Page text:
A Woman to Know: Linda Laubenstein

She is incredibly important in the history of AIDS. — Larry Kramer

(image via Wikimedia Commons)


She co-authored one of the first articles exploring the causes behind the AIDS epidemic in the 1980s, and her work in HIV research revolutionized treatment of the disease. Even though she spent her life in a wheelchair, paraplegic from a childhood bout with polio, she continued to meet with patients at all hours, even taking buses across town to do house calls. "She was sicker than most of her patients but didn't let it stop her," one colleague remembered.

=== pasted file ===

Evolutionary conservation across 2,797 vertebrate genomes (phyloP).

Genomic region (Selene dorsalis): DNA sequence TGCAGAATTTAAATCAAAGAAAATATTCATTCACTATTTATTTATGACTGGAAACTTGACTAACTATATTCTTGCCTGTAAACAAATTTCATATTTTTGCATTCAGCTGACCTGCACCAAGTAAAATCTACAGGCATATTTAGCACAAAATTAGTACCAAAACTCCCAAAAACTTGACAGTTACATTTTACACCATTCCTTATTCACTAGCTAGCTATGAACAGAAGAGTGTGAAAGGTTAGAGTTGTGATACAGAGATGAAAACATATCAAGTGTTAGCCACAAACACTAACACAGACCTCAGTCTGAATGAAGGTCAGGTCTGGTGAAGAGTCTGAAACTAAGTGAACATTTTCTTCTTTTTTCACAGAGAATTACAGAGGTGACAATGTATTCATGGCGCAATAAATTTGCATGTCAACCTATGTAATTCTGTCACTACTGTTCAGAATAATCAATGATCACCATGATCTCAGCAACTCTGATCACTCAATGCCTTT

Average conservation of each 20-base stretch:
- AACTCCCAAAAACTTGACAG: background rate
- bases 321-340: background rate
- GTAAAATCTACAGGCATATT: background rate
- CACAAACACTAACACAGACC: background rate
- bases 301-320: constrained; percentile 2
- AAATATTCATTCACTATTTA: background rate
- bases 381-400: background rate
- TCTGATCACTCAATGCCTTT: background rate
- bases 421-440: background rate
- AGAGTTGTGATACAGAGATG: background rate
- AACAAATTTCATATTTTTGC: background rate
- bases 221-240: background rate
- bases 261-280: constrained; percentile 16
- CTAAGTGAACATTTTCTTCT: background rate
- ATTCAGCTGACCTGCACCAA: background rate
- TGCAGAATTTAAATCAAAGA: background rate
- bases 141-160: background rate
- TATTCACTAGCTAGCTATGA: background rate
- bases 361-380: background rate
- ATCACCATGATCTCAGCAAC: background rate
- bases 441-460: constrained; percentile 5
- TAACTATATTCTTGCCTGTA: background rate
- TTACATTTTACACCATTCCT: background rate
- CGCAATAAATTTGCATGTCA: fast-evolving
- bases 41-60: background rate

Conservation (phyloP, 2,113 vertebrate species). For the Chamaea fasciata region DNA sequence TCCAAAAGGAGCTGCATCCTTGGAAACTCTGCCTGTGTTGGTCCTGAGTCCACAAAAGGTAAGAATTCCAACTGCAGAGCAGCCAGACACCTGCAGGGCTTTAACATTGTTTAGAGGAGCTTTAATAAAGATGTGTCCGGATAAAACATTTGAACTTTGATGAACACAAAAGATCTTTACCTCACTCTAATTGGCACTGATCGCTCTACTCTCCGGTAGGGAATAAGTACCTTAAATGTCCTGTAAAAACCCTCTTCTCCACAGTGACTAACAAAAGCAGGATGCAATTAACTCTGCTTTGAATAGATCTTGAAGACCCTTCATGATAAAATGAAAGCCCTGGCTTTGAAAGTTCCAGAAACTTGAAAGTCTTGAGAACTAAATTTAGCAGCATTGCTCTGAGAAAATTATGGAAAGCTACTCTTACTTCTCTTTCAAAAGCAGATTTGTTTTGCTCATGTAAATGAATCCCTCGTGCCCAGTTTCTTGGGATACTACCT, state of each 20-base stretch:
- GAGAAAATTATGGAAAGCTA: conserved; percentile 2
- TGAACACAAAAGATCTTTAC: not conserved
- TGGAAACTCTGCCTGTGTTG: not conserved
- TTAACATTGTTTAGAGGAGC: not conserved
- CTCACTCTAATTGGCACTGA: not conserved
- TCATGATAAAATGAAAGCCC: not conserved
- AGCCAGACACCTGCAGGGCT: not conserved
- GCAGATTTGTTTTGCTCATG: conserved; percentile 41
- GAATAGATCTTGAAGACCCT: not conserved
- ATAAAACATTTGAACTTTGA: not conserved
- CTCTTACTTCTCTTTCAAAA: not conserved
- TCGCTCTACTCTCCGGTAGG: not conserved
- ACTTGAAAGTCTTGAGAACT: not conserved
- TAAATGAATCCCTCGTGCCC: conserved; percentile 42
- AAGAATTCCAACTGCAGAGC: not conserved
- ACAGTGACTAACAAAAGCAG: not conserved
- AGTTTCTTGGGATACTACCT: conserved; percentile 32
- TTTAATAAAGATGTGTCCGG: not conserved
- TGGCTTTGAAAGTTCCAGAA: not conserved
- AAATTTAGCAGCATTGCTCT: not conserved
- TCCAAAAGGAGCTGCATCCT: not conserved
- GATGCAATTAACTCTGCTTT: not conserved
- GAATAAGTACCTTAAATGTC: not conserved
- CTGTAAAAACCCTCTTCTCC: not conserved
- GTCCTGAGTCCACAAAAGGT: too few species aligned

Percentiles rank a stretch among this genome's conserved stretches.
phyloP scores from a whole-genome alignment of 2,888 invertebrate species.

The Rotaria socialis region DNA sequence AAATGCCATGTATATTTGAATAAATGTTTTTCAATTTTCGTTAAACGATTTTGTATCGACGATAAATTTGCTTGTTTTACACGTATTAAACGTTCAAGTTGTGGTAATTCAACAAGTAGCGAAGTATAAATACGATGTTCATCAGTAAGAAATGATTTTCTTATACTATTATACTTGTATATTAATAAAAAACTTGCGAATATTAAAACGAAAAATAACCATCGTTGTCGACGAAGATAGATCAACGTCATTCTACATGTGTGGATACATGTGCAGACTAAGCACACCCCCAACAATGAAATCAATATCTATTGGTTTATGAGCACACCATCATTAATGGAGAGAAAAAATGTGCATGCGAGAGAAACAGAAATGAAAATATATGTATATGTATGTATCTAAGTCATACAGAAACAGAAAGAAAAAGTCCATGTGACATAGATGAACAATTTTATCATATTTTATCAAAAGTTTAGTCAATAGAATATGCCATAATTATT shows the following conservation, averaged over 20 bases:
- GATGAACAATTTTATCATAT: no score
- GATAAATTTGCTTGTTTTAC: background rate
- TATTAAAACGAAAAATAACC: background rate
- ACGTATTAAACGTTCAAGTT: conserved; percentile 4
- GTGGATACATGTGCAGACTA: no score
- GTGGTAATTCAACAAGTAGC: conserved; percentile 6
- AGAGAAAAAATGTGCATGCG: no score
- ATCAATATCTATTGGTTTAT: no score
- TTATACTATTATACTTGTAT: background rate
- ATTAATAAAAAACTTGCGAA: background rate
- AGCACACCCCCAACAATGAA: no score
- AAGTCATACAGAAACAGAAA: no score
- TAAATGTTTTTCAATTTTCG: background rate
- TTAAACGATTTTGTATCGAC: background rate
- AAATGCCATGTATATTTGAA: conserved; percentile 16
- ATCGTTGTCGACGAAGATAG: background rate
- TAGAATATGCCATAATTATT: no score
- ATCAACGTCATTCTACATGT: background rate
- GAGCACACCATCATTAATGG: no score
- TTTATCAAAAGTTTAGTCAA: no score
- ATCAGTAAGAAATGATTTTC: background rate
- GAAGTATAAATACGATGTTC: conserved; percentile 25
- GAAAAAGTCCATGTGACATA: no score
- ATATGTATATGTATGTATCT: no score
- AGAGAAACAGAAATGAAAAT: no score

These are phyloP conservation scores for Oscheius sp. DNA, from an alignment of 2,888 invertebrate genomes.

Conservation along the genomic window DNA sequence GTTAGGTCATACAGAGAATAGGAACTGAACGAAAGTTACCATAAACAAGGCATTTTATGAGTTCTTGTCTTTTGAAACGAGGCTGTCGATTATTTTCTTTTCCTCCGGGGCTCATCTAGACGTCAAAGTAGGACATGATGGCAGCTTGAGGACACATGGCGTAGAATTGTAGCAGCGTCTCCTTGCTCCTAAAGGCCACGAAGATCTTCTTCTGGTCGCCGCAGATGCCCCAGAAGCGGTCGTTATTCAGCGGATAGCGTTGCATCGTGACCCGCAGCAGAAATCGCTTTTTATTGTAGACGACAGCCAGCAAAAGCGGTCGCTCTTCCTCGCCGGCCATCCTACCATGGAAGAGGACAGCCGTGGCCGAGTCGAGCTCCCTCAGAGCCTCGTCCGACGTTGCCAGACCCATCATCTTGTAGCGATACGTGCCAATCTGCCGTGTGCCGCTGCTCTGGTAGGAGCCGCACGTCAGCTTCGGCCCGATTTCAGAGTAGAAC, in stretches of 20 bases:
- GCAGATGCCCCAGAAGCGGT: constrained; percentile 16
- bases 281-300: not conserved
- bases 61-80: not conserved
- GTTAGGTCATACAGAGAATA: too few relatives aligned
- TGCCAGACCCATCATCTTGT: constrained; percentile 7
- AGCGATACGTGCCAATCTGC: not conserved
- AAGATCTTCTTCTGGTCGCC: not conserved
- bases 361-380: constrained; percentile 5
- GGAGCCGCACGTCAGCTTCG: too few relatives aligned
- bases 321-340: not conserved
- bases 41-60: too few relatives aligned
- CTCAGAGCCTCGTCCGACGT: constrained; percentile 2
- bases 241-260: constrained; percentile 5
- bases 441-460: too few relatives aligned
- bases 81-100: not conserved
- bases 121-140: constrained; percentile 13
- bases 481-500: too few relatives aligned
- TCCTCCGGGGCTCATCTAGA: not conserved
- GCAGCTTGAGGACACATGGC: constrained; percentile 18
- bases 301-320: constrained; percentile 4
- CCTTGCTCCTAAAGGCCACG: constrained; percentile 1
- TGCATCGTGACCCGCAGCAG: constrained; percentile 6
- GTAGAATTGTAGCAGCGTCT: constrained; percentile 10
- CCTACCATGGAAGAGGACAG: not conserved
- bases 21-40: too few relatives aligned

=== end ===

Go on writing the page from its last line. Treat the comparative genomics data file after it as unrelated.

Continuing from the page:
Today, the New York State Department of Health awards a "Linda Laubenstein Honor" every year, given to doctors "distinguished by their compassionate manner and their wholehearted involvement in the ongoing effort to achieve comprehensive care for people with HIV/AIDS."

Add to your library list:

​​Read more:

** Thank you to my good friend and family Charles Hicks for suggesting Linda as a woman to know <3 **

** Send your own recommendations for women to know! Reply to this newsletter with your lady and she could be featured in an upcoming edition. You can browse the archive here. **